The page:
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Food Poison Journal Food Poisoning Outbreaks and Litigation: Surveillance and Analysis

Marler Clark retained in Costco Chicken Salad Salmonella Outbreak

The U.S. Department of Agriculture’s Food Safety and Inspection Service (FSIS) is issuing a public health alert out of an abundance of caution due to concerns about illnesses caused by Salmonella that may be associated with a chicken salad product sold from Costco Store #1190, in Lynwood, Wash.

pha-100916The chicken salad item for this public health alert was produced Aug. 26 through Sept. 2, 2016. The following product is subject to the public health alert:

  • Varying weights of “Costco Rotisserie Chicken Salad”.

This product was sold directly to consumers who shopped at Costco Store #1190 in Lynwood, Wash.

On September 26, 2016, the Centers for Disease Control and Prevention (CDC) notified FSIS of an investigation of Salmonella I 4,[5],12:i:- illnesses in the state of Washington. Working in conjunction with CDC and the Washington State Department of Health, FSIS determined that there is a possible link between rotisserie chicken salad from Costco’s Alderwood store in Lynwood, Wash. and these illnesses. Based on epidemiological evidence, four Salmonella I 4,[5],12:i:- case-patients have been identified with illness onset dates ranging from September 2 to September 6, 2016. Traceback investigation indicated that three of these case-patients consumed rotisserie chicken salad purchased on August 26, August 31 and September 2, 2016 from this Costco location. No product has tested positive for this strain of Salmonella. Clinical isolates associated with this investigation were tested for antibiotic-resistance, and three isolates from Washington State were found resistant only to tetracycline and susceptible to other antibiotics commonly used to treat salmonellosis. FSIS continues to work with Costco and public health partners on this investigation, and will provide more information as it becomes available.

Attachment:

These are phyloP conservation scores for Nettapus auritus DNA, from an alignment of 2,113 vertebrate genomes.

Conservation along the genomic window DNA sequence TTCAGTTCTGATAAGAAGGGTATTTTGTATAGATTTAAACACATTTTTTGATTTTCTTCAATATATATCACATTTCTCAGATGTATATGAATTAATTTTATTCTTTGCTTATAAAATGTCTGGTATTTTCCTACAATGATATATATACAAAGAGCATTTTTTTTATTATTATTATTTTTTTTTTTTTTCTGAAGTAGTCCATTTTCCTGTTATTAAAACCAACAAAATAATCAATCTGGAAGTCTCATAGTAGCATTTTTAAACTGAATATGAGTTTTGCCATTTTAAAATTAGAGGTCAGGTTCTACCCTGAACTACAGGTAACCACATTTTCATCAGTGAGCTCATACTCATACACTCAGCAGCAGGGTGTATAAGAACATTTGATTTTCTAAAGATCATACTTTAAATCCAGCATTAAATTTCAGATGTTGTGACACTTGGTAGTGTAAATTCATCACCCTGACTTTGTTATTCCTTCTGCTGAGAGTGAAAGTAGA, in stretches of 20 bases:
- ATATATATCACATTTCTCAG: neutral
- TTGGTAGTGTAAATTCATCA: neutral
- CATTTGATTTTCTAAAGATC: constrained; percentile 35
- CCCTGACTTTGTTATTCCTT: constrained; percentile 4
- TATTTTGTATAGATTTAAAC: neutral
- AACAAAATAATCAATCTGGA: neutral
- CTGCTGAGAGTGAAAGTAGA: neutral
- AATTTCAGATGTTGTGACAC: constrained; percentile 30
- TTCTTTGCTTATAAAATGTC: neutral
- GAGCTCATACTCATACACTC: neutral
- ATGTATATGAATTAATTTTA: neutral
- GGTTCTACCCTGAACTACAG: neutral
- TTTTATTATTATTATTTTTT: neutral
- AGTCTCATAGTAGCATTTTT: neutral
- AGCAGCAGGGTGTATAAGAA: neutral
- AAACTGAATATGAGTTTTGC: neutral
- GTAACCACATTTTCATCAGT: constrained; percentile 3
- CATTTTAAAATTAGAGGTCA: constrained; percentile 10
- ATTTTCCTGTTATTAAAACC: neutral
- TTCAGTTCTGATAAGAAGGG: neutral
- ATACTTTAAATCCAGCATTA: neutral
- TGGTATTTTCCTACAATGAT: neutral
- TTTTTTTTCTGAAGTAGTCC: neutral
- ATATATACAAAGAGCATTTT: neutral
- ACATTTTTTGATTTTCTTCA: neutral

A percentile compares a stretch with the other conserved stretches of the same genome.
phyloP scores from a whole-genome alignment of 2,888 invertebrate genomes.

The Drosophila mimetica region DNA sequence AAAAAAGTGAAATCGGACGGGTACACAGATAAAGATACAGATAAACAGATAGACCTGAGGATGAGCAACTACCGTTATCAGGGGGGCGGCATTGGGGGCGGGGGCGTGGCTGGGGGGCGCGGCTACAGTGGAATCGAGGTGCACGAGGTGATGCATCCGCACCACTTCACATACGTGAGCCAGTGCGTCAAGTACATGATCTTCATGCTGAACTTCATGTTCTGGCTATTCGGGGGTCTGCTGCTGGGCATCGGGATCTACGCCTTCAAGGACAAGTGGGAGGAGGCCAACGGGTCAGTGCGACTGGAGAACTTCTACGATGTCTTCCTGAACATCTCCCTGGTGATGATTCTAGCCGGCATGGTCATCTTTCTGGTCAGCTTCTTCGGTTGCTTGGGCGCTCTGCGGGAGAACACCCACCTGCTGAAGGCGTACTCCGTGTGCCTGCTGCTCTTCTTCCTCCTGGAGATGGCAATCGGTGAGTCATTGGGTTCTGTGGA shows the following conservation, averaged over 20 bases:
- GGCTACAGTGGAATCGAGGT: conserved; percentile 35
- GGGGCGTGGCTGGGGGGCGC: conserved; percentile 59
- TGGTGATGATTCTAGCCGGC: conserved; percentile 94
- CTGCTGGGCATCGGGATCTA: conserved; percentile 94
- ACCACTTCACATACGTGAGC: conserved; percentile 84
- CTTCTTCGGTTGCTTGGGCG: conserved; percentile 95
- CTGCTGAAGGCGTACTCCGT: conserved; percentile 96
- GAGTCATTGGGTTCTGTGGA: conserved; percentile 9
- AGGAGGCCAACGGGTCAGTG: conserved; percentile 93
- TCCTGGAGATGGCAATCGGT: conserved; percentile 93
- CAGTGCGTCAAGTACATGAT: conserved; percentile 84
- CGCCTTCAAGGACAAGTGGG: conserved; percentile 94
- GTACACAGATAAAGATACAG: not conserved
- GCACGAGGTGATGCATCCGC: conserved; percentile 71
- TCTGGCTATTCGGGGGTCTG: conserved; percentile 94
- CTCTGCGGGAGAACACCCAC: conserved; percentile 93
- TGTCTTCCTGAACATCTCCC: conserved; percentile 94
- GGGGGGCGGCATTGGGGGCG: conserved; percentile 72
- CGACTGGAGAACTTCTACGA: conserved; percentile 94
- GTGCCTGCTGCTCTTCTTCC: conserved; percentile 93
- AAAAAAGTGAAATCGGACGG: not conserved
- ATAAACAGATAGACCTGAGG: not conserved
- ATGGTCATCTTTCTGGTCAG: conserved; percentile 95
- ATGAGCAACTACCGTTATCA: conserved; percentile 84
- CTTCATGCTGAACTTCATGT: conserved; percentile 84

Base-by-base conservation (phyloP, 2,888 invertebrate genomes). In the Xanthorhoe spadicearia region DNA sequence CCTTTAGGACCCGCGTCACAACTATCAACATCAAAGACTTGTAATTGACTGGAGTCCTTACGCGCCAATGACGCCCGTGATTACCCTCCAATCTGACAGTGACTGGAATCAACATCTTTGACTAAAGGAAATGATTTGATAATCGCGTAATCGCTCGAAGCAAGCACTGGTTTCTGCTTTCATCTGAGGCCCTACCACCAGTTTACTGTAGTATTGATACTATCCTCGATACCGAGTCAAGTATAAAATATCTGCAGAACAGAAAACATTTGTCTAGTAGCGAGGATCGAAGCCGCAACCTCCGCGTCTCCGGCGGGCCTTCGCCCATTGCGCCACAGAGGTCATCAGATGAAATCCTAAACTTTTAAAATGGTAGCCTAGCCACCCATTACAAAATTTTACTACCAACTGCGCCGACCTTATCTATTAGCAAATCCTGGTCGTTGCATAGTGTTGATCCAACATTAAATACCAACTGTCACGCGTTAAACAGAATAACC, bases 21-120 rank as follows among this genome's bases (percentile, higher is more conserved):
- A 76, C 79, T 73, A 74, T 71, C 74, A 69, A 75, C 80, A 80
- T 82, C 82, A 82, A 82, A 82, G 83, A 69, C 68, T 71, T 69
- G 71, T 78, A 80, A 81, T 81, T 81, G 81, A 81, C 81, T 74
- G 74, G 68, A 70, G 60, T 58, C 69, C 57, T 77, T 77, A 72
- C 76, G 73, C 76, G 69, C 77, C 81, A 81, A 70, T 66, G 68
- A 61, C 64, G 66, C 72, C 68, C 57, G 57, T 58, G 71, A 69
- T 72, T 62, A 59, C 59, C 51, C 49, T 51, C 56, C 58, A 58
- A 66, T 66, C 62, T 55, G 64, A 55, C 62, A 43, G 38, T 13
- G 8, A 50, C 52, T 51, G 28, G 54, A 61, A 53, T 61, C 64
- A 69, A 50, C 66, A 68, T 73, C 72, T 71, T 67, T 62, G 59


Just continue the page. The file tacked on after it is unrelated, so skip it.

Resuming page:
Consumption of food contaminated with Salmonella can cause salmonellosis, one of the most common bacterial foodborne illnesses. The most common symptoms of salmonellosis are diarrhea, abdominal cramps, and fever within 12 to 72 hours after eating the contaminated product. The illness usually lasts 4 to 7 days. Most people recover without treatment. In some persons, however, the diarrhea may be so severe that the patient needs to be hospitalized. Older adults, infants, and persons with weakened immune systems are more likely to develop a severe illness. Individuals concerned about an illness should contact their health care provider.

FSIS and the company are concerned that some product may be frozen and in consumers’ freezers.

Consumers who have purchased this product on August 26, August 31 and September 2, 2016 are urged not to consume it.

Marler Clark, The Food Safety Law Firm, is the nation’s leading law firm representing victims of Salmonella outbreaks. The Salmonella lawyers of Marler Clark have represented thousands of victims of Salmonella and other foodborne illness outbreaks and have recovered over $600 million for clients.  Marler Clark is the only law firm in the nation with a practice focused exclusively on foodborne illness litigation.  Our Salmonella lawyers have litigated Salmonella cases stemming from outbreaks traced to a variety of foods, such as cantaloupe, tomatoes, ground turkey, salami, sprouts, cereal, peanut butter, and food served in restaurants.  The law firm has brought Salmonella lawsuits against such companies as Cargill, ConAgra, Peanut Corporation of America, Sheetz, Taco Bell, Subway and Wal-Mart.

If you or a family member became ill with a Salmonella infection, including Reactive Arthritis or Irritable bowel syndrome (IBS), after consuming food and you’re interested in pursuing a legal claim, contact the Marler Clark Salmonella attorneys for a free case evaluation.